The Hitman’s Bodyguard (2017)
Dir. Patrick Hughes
Scr. Tom O’Connor
Michael Bryce (Ryan Reynolds) has hit hard times. 2 years ago he was running a personal security service for wealthy high-profile clients (A “Triple-A certified” service, as he keeps saying throughout the film), he was driving expensive cars, had a beautiful girlfriend (Elodie Yung). Then a client of his was killed by a sniper just before taking off in a jet and Bryce’s house of cards toppled over. Now he’s driving a shitty beat-up car, broke up with his girlfriend and is reduced to protecting slimy, second-grade white collar-criminals (like Richard E. Grant in a little cameo). Meanwhile a ruthless dictator of Belarus, Dukhovich (Gary Oldman) has been brought to Hague to stand trial for his war crimes. The problem? The prosecutions witnesses keep getting disappeared (killed) and any solid evidence keeps getting discarded. The prosecutions last hope is a notorious hitman named Darius Kincaid (Samuel L. Jackson), who has agreed to testify in exchange of the release of his wife Sonia (Salma Hayek). Bryce’s former girlfriend Amelia, an Interpol agent, is assigned to lead the security detail that will escort Kincaid from Coventry, England to Hague. The Interpol unfortunately has been compromised and the convoy gets almost immediately attacked. Realizing that the agency is compromised, Amelia contacts Bryce for help. Unfortunately Bryce and Kincaid have a long history together – namely that Kincaid has “tried to kill him 28 times”. But as Bryce has really nowhere else to go but up, he reluctantly agrees to protect Kincaid and the two begin a long journey through several countries, trying to avoid Dukhovich’s assassins and also trying to avoid killing each other…
The Hitman’s Bodyguard is like those old pair of sneakers that you still like to wear most of the time – sure, they’re kinda stretched, kinda torn up, and not very clean and shiny, but goddammit they still feel the most comfortable in your feet.
That was the short version. Let’s ramble on a little bit further:
Let’s start by saying that whatever story-problems and whatnot The Expendables 3 had, I felt that it was definitely the best-directed movie of that trilogy (the first one was shaky-cammed up to the wazoo and the second one was just a CGI-bloodfest that looked pedestrian and UGLY), so I definitely put Patrick Hughes into my list of new directors to keep a watch on. And he didn’t disappoint. The action-scenes in this film are very well executed; the foot/car/motorcycle/boat-chase through Amsterdam that happens in the end of the second act might be one of my favorite set-pieces of this year. And you can clearly see it was filmed on location and not in some fucking greenscreen stage. And the most important thing of them all: you can actually SEE what’s going on. And where all the different characters are in relation to each other. In this sort of action-flick that shit’s important, you know? It helps that Hughes is definitely not from the “13 different shots of a guy climbing over a fence”-school of action.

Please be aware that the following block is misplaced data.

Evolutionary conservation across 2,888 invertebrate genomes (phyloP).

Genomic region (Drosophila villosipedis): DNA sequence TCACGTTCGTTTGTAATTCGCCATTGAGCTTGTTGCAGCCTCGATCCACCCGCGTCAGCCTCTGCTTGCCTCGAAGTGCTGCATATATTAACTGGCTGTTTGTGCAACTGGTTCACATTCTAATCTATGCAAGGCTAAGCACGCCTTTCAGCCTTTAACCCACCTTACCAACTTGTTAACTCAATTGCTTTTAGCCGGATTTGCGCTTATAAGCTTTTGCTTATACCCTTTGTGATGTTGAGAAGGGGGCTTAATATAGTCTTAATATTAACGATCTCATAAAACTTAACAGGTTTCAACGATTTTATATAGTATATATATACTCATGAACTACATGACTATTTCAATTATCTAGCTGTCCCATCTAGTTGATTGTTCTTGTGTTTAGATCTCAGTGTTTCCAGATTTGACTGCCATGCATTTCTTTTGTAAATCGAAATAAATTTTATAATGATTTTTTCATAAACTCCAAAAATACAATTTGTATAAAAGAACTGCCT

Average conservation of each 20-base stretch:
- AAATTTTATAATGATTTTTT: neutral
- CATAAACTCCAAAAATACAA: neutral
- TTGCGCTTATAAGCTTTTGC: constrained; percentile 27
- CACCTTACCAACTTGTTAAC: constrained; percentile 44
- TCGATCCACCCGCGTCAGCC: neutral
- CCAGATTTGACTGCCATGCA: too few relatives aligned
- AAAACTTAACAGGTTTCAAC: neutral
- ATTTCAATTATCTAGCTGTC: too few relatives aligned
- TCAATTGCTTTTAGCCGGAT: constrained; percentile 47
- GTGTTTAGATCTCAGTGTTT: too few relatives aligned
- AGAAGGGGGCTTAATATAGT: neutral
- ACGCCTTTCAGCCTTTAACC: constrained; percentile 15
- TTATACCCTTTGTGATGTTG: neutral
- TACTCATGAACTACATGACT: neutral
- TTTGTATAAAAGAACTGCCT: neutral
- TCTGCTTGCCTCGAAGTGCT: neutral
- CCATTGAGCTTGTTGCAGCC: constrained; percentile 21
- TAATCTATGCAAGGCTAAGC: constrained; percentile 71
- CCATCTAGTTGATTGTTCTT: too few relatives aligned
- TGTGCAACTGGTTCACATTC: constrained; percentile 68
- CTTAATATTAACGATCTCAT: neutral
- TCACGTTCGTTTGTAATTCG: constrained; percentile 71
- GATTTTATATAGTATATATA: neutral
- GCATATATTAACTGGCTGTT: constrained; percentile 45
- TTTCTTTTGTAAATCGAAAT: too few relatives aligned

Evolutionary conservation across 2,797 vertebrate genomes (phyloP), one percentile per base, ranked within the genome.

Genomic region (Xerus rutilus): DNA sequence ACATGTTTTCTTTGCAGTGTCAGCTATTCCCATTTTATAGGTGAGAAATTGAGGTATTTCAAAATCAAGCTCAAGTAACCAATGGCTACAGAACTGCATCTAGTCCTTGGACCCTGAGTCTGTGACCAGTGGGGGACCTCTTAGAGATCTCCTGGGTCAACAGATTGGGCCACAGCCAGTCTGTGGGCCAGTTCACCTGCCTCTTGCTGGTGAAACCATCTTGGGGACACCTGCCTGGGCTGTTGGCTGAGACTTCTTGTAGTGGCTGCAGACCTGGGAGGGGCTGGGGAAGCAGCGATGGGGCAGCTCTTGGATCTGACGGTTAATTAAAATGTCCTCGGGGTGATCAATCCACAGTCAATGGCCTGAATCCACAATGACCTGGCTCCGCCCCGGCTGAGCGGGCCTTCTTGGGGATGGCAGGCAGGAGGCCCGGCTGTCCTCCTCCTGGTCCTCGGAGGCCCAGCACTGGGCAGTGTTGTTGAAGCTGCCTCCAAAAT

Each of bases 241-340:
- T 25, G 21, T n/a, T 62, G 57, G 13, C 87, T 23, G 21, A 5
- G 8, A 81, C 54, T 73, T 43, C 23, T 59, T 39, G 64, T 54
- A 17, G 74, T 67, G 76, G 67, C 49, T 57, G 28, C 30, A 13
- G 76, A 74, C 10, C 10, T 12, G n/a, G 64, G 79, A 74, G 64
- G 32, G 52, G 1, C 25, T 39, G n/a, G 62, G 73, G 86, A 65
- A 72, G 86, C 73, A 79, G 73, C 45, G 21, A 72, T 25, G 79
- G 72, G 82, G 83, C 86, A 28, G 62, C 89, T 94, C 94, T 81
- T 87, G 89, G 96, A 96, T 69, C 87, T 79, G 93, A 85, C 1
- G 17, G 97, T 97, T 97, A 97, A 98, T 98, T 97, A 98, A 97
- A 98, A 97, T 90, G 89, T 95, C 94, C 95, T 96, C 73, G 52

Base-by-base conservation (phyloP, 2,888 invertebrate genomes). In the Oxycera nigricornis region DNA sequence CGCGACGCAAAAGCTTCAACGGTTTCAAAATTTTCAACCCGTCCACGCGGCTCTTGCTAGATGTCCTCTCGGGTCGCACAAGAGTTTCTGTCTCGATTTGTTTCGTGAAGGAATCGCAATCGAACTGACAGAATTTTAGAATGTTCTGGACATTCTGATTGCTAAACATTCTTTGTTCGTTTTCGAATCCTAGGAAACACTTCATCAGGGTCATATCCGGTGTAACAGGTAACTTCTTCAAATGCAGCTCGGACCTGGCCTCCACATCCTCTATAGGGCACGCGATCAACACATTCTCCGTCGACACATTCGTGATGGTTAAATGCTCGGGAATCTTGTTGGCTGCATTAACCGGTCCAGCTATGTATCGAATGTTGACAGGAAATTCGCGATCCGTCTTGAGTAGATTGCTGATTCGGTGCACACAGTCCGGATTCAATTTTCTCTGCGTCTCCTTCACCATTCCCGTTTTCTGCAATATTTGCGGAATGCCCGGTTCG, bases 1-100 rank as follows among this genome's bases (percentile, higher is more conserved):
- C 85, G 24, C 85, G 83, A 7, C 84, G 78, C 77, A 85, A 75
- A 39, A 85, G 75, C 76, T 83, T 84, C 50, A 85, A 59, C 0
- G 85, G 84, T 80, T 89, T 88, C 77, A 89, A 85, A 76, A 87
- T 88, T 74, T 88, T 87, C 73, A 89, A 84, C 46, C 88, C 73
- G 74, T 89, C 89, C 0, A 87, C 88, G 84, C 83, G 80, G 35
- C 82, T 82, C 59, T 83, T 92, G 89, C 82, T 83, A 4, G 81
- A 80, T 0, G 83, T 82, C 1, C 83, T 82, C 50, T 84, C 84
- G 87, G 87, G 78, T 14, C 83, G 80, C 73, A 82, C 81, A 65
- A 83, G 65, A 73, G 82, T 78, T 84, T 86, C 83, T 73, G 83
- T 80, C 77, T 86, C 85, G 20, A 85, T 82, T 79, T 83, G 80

And another thing: that action that you can actually see & follow is also bloody as hell. This is definitely not your typical (for the last decade or so at least) PG-13 family friendly, sanitized Happy Meal Mcaction movie – this movie has a SERIOUS bodycount. And speaking of counts – another thing it has aplenty of is HARSH LANGUAGE. I’m pretty sure there will be a YouTube-video listing all the variations the word “fuck” is used here. By pretty much everyone, but naturally Sam Jackson in particular. Bloody action, an odd couple-pair of heroes, endless profanity – this makes the movie feel like a throwback to the late 80’s/early 90’s (sans the orange/blue filters though). You know; back when things were good. Okay, maybe that was a bit harsh – makes it sound like there aren’t that many good things done these days…
So yeah, back when things were good.